About this Journal Submit a Manuscript Table of Contents
Journal of Obesity
Volume 2013 (2013), Article ID 632540, 12 pages
http://dx.doi.org/10.1155/2013/632540
Research Article

Towards Health in All Policies for Childhood Obesity Prevention

1Academic Collaborative Centre for Public Health Limburg, Regional Public Health Service, P.O. Box 2022, 6160 HA, Geleen, The Netherlands
2Caphri, School of Public Health and Primary Care, Maastricht University, P.O. Box 616, 6200 MD Maastricht, The Netherlands
3Faculty of Health, Medicine and Life Sciences, Department of Health Promotion, Maastricht University, P.O. Box 616, 6200 MD Maastricht, The Netherlands
4NUTRIM, School for Nutrition, Toxicology and Metabolism, Maastricht University, P.O. Box 616, 6200 MD Maastricht, The Netherlands
5Department of Public Health, Erasmus MC University Medical Center Rotterdam, P.O. Box 2040, 3000 CA Rotterdam, The Netherlands
6Faculty of Health, Medicine and Life Sciences, Department of Health Services Research Maastricht University, P.O. Box 616, 6200 MD Maastricht, The Netherlands

Received 14 November 2012; Accepted 21 March 2013

Academic Editor: Francoise Rovillé-Sausse

Copyright © 2013 Anna-Marie Hendriks et al. This is an open access article distributed under the Creative Commons Attribution License, which permits unrestricted use, distribution, and reproduction in any medium, provided the original work is properly cited.

Abstract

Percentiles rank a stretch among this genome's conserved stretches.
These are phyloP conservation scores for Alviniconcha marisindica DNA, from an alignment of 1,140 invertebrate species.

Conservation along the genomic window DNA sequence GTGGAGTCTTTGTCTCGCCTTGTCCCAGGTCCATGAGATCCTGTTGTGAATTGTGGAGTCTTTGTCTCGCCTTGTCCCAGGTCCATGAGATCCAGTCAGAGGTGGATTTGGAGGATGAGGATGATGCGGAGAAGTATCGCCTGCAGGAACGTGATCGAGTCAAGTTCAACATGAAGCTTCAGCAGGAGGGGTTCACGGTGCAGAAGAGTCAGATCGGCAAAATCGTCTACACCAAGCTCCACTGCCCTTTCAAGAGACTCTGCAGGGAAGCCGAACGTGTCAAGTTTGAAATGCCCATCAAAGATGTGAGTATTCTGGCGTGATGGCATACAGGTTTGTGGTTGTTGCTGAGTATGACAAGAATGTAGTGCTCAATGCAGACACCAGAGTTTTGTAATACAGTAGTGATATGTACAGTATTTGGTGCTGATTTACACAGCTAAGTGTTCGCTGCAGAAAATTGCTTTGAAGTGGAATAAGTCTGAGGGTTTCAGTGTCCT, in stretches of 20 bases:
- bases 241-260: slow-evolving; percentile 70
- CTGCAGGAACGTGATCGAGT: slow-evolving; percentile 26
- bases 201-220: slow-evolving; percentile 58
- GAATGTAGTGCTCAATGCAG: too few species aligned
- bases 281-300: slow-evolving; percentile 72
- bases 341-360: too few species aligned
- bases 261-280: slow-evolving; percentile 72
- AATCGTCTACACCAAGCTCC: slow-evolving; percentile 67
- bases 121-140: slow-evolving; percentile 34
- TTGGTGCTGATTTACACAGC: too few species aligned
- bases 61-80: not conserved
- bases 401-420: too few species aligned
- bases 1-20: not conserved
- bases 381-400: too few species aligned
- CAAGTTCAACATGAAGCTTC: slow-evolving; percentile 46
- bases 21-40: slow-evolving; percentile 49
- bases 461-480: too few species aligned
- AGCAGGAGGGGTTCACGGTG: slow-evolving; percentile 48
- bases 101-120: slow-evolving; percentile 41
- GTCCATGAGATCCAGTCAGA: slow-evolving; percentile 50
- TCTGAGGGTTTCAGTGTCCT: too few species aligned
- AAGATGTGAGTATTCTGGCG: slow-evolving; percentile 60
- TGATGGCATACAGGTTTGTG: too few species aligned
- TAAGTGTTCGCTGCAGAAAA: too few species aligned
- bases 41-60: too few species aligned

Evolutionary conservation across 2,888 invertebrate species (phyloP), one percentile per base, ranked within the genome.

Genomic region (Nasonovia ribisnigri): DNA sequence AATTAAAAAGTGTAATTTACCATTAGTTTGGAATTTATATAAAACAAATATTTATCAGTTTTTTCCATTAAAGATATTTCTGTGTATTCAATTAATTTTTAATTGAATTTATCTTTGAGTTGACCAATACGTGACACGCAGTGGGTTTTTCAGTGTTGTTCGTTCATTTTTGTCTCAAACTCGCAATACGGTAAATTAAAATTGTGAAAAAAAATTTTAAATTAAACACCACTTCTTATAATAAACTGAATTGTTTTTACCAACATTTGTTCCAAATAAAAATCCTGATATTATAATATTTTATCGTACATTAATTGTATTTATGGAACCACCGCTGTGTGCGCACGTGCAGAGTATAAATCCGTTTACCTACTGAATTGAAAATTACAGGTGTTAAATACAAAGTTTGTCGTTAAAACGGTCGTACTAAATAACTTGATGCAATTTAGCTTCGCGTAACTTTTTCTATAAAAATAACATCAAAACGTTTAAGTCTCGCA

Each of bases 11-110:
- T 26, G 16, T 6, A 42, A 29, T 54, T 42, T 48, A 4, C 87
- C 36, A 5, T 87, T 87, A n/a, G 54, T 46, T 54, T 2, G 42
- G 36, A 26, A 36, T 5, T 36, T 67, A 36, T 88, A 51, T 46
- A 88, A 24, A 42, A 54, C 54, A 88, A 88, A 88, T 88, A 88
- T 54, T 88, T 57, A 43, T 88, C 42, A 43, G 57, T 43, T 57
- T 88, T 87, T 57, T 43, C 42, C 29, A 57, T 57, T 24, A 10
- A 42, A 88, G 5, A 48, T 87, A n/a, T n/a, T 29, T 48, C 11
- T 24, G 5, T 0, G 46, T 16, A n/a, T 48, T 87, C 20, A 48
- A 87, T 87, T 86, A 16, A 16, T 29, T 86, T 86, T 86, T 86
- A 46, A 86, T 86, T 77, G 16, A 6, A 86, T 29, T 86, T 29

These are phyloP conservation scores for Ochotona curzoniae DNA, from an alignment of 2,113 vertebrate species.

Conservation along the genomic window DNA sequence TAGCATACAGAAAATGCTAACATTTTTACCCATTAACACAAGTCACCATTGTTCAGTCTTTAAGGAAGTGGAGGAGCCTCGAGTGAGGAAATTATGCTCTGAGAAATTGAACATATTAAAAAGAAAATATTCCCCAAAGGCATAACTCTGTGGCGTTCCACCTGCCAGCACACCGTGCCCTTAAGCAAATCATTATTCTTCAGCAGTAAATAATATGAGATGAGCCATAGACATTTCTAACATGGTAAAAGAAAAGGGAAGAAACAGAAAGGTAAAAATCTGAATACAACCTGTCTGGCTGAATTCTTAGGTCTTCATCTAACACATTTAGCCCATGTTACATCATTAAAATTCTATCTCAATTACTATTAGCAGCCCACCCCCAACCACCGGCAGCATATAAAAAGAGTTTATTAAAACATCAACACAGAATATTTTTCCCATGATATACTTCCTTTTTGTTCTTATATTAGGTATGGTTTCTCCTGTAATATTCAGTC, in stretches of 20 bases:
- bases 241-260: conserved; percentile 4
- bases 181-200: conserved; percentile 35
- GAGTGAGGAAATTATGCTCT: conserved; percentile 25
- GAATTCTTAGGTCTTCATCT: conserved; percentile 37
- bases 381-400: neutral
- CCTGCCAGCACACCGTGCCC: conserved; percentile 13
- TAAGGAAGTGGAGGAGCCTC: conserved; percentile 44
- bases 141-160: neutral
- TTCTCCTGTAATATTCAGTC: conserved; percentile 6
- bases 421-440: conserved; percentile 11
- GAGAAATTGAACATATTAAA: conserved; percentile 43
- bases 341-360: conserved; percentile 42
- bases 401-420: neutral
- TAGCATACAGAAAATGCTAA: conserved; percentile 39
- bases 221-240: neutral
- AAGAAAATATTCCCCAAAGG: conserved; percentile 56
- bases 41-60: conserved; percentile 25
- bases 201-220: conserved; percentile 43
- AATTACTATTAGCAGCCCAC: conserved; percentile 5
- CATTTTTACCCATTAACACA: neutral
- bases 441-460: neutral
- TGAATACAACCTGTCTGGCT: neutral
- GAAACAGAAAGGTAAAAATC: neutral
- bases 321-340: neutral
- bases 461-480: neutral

The childhood obesity epidemic can be best tackled by means of an integrated approach, which is enabled by integrated public health policies, or Health in All Policies. Integrated policies are developed through intersectoral collaboration between local government policy makers from health and nonhealth sectors. Such intersectoral collaboration has been proved to be difficult. In this study, we investigated which resources influence intersectoral collaboration. The behavior change wheel framework was used to categorize motivation-, capability-, and opportunity-related resources for intersectoral collaboration. In-depth interviews were held with eight officials representing 10 non-health policy sectors within a local government. Results showed that health and non-health policy sectors did not share policy goals, which decreased motivation for intersectoral collaboration. Awareness of the linkage between health and nonhealth policy sectors was limited, and management was not involved in creating such awareness, which reduced the capability for intersectoral collaboration. Insufficient organizational resources and structures reduced opportunities for intersectoral collaboration. To stimulate intersectoral collaboration to prevent childhood obesity, we recommend that public health professionals should reframe health goals in the terminology of nonhealth policy sectors, that municipal department managers should increase awareness of public health in non-health policy sectors, and that flatter organizational structures should be established.